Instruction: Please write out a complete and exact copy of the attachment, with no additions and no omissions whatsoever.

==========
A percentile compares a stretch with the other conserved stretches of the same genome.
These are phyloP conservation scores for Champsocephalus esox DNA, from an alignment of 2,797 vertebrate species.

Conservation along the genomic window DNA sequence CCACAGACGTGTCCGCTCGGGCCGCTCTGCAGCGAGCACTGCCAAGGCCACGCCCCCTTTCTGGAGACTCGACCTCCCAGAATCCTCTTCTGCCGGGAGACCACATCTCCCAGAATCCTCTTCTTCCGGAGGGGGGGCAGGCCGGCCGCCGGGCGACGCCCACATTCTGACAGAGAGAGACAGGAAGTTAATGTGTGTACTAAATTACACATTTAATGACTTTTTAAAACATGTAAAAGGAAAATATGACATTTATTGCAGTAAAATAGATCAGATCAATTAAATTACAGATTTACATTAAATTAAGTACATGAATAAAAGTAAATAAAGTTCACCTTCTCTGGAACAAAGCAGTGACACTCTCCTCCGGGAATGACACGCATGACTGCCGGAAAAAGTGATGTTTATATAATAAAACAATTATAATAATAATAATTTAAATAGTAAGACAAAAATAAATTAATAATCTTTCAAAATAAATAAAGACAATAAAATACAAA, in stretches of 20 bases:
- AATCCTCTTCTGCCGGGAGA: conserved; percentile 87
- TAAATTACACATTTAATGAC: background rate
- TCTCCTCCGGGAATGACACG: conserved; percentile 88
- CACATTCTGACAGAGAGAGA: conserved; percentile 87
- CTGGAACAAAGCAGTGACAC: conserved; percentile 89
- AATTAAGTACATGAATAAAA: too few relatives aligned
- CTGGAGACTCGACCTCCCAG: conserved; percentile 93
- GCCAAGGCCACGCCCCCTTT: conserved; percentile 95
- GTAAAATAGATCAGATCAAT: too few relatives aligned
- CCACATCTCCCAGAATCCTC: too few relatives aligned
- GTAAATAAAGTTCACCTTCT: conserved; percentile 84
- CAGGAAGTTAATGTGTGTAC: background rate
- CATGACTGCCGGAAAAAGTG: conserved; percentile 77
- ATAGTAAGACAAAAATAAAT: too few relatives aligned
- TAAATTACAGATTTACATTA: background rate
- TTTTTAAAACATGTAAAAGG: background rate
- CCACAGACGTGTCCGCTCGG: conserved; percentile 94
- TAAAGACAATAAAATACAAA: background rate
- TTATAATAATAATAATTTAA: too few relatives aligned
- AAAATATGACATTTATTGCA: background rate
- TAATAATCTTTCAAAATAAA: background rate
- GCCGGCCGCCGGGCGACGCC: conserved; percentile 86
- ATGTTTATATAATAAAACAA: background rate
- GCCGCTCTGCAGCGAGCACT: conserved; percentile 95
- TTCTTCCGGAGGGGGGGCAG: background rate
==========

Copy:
A percentile compares a stretch with the other conserved stretches of the same genome.
These are phyloP conservation scores for Champsocephalus esox DNA, from an alignment of 2,797 vertebrate species.

Conservation along the genomic window DNA sequence CCACAGACGTGTCCGCTCGGGCCGCTCTGCAGCGAGCACTGCCAAGGCCACGCCCCCTTTCTGGAGACTCGACCTCCCAGAATCCTCTTCTGCCGGGAGACCACATCTCCCAGAATCCTCTTCTTCCGGAGGGGGGGCAGGCCGGCCGCCGGGCGACGCCCACATTCTGACAGAGAGAGACAGGAAGTTAATGTGTGTACTAAATTACACATTTAATGACTTTTTAAAACATGTAAAAGGAAAATATGACATTTATTGCAGTAAAATAGATCAGATCAATTAAATTACAGATTTACATTAAATTAAGTACATGAATAAAAGTAAATAAAGTTCACCTTCTCTGGAACAAAGCAGTGACACTCTCCTCCGGGAATGACACGCATGACTGCCGGAAAAAGTGATGTTTATATAATAAAACAATTATAATAATAATAATTTAAATAGTAAGACAAAAATAAATTAATAATCTTTCAAAATAAATAAAGACAATAAAATACAAA, in stretches of 20 bases:
- AATCCTCTTCTGCCGGGAGA: conserved; percentile 87
- TAAATTACACATTTAATGAC: background rate
- TCTCCTCCGGGAATGACACG: conserved; percentile 88
- CACATTCTGACAGAGAGAGA: conserved; percentile 87
- CTGGAACAAAGCAGTGACAC: conserved; percentile 89
- AATTAAGTACATGAATAAAA: too few relatives aligned
- CTGGAGACTCGACCTCCCAG: conserved; percentile 93
- GCCAAGGCCACGCCCCCTTT: conserved; percentile 95
- GTAAAATAGATCAGATCAAT: too few relatives aligned
- CCACATCTCCCAGAATCCTC: too few relatives aligned
- GTAAATAAAGTTCACCTTCT: conserved; percentile 84
- CAGGAAGTTAATGTGTGTAC: background rate
- CATGACTGCCGGAAAAAGTG: conserved; percentile 77
- ATAGTAAGACAAAAATAAAT: too few relatives aligned
- TAAATTACAGATTTACATTA: background rate
- TTTTTAAAACATGTAAAAGG: background rate
- CCACAGACGTGTCCGCTCGG: conserved; percentile 94
- TAAAGACAATAAAATACAAA: background rate
- TTATAATAATAATAATTTAA: too few relatives aligned
- AAAATATGACATTTATTGCA: background rate
- TAATAATCTTTCAAAATAAA: background rate
- GCCGGCCGCCGGGCGACGCC: conserved; percentile 86
- ATGTTTATATAATAAAACAA: background rate
- GCCGCTCTGCAGCGAGCACT: conserved; percentile 95
- TTCTTCCGGAGGGGGGGCAG: background rate